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Profile

ADIL AZIZ

Profile

Column

Special Report

Education

By AMANULLAH BASHAR
Feb 12 - 18, 2001

Syed Adil Aziz, is the Divisional Sales Manager in GlaxoWellcome, which is one of the largest multi-national companies working in Pakistan. Adil, a young graduate (pre-medical) from University of Sindh, originally hails from Mirpurkhas, the lush green agriculture sector of the province. He did his MBA from South City Institute of Management, Karachi. He carries a number of professional courses to his credit, which include "Introduction to Management", "Sales Forecasting" and "System-500" from PIMS, Karachi and IMS International respectively. In order to groom himself in managerial skills, Adil also got through the professional courses like "High Performance Managerial Skill" and "Human Resource Management Development System" from Human Resource Consultant, Karachi.

PAGE: Why did you choose to work in the field of Sales, is it your passion or just a source to earn bread and butter for your family?

Adil: "To tell you the truth, in the beginning, the profession of sales was not my passion, I joined GlaxoWellcome, Pakistan in routine like other young graduates who look for a job after completion of the formal education. However gradually I developed a passionate attachment with this profession. Being a Muslim, it also gives a sense of satisfaction as the profession of the sales was opted by our prophet (PBUH) hence it is Sunnah also".

PAGE: You know, attracting the foreign investment is one of the major economic targets of Pakistan. Since you are working with one of the leading multi-national companies (MNCs) would you like to share your views how the existing foreign investors feel about prevailing economic policies in Pakistan?

Adil: As far as MNCs were concerned, about 36 multi-national companies are working in the pharmaceutical industry alone. Naturally they are here due to commercial interest. Whether local or foreign, the investment is always shy of uncertainties because they plan for investment in the light of the policies. Adil cited an interesting example of change in government policies hitting the pharmaceutical industry in a big way. He said that the previous government of Nawaz Sharif had imposed a ban on the wedding lunch or dinners. Though the decision seems have nothing to do with the pharmaceutical industry, yet it hurt the industry in a big way. Production of veterinary medicine, especially for poultry birds is an important segment of pharmaceutical industry. Since the demand for chicken has been drastically cut as a result of ban of food serving a large number of poultry farms either have gone out of production or have reduced poultry production. Consequently the demand for poultry medicines have also been reduced almost to insignificant level. Reduction in volume of production has done away with the commercial viability of this sector.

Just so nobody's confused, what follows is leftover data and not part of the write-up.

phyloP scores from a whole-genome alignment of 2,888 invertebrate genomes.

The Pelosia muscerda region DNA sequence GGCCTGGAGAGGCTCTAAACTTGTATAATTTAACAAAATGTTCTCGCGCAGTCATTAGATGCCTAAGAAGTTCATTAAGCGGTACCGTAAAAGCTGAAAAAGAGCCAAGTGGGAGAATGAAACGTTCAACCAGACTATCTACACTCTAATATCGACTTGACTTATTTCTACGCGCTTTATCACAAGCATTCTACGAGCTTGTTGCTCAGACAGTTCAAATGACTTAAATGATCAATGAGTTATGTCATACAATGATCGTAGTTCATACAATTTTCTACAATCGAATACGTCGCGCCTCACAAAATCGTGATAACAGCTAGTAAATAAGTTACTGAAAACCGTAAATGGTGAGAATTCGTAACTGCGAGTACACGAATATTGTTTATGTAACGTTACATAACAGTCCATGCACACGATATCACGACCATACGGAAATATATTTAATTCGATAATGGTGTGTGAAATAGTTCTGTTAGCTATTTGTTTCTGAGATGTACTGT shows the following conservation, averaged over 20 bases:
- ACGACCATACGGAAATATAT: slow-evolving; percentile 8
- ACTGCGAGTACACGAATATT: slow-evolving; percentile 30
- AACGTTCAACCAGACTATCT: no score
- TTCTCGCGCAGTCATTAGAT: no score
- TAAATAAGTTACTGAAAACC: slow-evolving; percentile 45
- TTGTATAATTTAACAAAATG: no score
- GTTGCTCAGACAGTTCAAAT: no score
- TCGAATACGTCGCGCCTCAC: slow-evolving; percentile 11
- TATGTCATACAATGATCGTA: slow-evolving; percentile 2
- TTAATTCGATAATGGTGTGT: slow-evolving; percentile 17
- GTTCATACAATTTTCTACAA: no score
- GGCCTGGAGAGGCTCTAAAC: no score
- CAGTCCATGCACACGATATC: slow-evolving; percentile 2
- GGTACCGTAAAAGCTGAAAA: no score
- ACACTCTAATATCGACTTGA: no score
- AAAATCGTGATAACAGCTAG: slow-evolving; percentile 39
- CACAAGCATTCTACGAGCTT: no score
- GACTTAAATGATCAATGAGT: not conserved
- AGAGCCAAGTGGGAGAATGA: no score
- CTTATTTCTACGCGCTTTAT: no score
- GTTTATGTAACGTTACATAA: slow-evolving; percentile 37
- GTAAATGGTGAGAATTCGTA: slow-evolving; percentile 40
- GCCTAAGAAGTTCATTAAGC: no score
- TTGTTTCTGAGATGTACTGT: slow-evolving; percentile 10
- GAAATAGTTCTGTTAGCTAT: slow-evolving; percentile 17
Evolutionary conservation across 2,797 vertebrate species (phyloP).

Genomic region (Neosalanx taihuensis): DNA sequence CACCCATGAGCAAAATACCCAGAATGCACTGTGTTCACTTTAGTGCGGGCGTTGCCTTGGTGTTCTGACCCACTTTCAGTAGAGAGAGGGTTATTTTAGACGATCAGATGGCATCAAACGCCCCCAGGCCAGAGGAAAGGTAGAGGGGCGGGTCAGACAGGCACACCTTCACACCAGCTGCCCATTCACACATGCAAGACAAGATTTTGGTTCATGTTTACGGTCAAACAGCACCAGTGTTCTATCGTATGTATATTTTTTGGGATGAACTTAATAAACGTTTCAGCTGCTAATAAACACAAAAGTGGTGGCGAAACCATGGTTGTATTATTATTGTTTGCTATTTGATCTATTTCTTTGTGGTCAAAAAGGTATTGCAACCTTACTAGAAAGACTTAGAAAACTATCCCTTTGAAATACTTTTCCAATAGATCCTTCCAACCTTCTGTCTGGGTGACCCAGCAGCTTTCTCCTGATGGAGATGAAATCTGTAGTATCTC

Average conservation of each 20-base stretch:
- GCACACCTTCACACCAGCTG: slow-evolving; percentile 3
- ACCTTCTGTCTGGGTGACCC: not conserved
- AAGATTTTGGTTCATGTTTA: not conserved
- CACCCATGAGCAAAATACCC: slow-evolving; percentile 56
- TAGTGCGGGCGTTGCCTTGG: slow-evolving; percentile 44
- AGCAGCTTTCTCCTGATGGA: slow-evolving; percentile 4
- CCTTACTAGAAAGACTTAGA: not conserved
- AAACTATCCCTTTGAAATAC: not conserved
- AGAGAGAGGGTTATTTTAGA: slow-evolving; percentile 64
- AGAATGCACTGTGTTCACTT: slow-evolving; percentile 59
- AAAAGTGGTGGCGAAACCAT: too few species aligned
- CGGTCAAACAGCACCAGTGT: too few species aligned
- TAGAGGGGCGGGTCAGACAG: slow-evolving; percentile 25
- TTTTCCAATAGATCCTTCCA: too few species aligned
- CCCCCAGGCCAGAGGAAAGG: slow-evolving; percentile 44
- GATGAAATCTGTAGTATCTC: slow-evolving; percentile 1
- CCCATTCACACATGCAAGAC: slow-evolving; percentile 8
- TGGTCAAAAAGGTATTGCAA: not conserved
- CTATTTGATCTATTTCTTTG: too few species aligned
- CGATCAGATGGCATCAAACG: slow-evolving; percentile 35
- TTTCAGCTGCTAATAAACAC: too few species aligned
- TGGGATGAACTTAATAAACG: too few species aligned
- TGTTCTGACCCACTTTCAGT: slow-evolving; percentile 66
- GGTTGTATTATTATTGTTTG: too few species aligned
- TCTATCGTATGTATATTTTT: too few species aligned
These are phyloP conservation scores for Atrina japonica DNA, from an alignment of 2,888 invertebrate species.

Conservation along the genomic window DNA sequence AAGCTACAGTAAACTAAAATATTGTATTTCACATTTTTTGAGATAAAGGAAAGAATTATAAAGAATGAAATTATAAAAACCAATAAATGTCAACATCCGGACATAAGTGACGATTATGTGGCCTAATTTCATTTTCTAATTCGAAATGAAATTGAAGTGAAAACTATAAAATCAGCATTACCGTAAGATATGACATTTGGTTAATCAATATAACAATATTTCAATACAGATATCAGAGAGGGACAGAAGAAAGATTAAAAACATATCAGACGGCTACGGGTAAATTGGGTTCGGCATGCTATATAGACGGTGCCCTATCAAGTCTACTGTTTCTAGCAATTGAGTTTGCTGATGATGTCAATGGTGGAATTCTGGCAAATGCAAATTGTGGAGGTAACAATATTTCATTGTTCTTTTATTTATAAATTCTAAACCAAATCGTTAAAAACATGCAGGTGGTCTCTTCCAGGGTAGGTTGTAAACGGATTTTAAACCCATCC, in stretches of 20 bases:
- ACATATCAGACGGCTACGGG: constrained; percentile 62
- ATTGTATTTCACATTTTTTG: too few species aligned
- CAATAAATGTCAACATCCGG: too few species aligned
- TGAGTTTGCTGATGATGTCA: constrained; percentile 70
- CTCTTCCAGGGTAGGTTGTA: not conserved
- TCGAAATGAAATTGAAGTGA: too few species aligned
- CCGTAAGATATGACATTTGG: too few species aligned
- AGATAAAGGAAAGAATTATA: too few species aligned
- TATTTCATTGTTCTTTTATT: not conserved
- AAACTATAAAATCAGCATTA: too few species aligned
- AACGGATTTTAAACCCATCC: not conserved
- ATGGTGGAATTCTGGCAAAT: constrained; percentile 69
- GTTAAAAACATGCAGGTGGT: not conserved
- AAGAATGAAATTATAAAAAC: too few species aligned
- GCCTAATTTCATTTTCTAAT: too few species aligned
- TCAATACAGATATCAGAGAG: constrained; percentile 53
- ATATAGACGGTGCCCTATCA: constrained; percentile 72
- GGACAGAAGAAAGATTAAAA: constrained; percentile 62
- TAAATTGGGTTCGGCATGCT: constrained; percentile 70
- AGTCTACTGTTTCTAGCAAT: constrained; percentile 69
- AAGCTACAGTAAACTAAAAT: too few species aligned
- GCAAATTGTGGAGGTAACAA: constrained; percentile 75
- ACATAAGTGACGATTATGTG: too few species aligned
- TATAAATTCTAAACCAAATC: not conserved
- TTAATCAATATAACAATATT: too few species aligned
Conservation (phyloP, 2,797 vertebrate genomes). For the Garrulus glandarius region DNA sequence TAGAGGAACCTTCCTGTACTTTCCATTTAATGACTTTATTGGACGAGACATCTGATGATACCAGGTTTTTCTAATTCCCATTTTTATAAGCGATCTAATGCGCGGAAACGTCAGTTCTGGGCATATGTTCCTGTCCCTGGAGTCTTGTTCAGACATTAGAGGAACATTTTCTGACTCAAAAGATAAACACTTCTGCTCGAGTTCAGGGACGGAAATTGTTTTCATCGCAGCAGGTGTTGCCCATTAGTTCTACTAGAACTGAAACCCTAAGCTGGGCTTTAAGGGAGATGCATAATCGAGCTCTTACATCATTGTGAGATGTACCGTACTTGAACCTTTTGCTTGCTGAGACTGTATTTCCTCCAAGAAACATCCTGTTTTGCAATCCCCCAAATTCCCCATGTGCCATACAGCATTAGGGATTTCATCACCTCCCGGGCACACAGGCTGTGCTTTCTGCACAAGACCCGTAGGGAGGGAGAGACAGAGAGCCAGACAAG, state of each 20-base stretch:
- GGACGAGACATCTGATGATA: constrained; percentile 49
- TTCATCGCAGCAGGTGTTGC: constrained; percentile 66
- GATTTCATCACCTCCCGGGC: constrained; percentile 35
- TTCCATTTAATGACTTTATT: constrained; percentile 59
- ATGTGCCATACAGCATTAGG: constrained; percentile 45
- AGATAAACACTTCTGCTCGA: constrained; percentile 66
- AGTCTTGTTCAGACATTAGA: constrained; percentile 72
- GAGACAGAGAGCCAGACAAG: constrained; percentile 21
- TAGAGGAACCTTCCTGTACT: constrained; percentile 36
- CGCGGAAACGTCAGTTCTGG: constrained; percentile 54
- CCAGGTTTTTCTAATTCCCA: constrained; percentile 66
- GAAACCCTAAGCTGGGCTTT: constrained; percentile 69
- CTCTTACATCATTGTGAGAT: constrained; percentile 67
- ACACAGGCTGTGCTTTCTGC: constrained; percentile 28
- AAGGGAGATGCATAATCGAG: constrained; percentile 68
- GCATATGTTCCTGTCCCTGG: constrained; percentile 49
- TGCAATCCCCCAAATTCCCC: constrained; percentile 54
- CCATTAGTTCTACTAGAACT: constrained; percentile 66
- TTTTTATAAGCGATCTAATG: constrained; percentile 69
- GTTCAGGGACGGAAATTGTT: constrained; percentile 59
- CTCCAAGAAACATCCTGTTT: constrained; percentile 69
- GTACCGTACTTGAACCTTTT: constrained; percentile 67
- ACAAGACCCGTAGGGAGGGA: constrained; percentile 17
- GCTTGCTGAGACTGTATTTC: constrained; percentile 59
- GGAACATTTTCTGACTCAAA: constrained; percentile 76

PAGE: It is a general complaint of the people that prices of medicines are much higher as compared to the prices of the same products in other regional countries including India. How would you justify the price level in Pakistan?

Adil: "I would not defend or deny the general observations, however I would like to describe certain conditions prevailing in our country especially which have the direct effect on price level in Pakistan. He said that price of pharmaceutical products are strictly controlled in Pakistan. The government after 4 years allowed the recent 8-10 per cent increase in drug prices. It could be an easy calculation even for a lay man that how much the value of rupee has been depreciated during these 4 years. Since the entire raw material used in medicines is imported into the country, the rupee-dollar parity has always the direct bearings on the cost of production of the pharmaceutical industry. The declining margin on the investment obviously is a source of dissatisfaction for the investors, may it local or foreign investment.

PAGE: Research and Development(R&D) is one of the most important factors especially in health sector. What is the R&D status especially in pharmaceutical sector in Pakistan?

Adil: Certainly R&D are the basic requirement to remain update in the health sector and to cope with the deadly diseases, which are still beyond the human control. As far as the funds allocation on the part of MNCs is concerned, a huge amount is allocated in annual budgets by almost all MNCs. The current trend of mergers of different big houses in the pharmaceutical sector is also the part of this programme aimed at using the collective funds more effectively on R&D. As a result of these efforts, GlaxoWellcome has made a breakthrough by developing a highly effective medicine for Hepatitis-B which was considered as one of the deadly diseases around the world. Similarly a major breakthrough is an also expected to be achieved in combating diabetes yet another serious threat to human health. It is however unfortunate that more than 70 local pharmaceutical companies are least bothered about the important factor of R&D, which are allocating nothing for this noble cause. There should be some moral or legal bindings for the local companies to contribute whatever they can towards R&D in Pakistan, he suggested.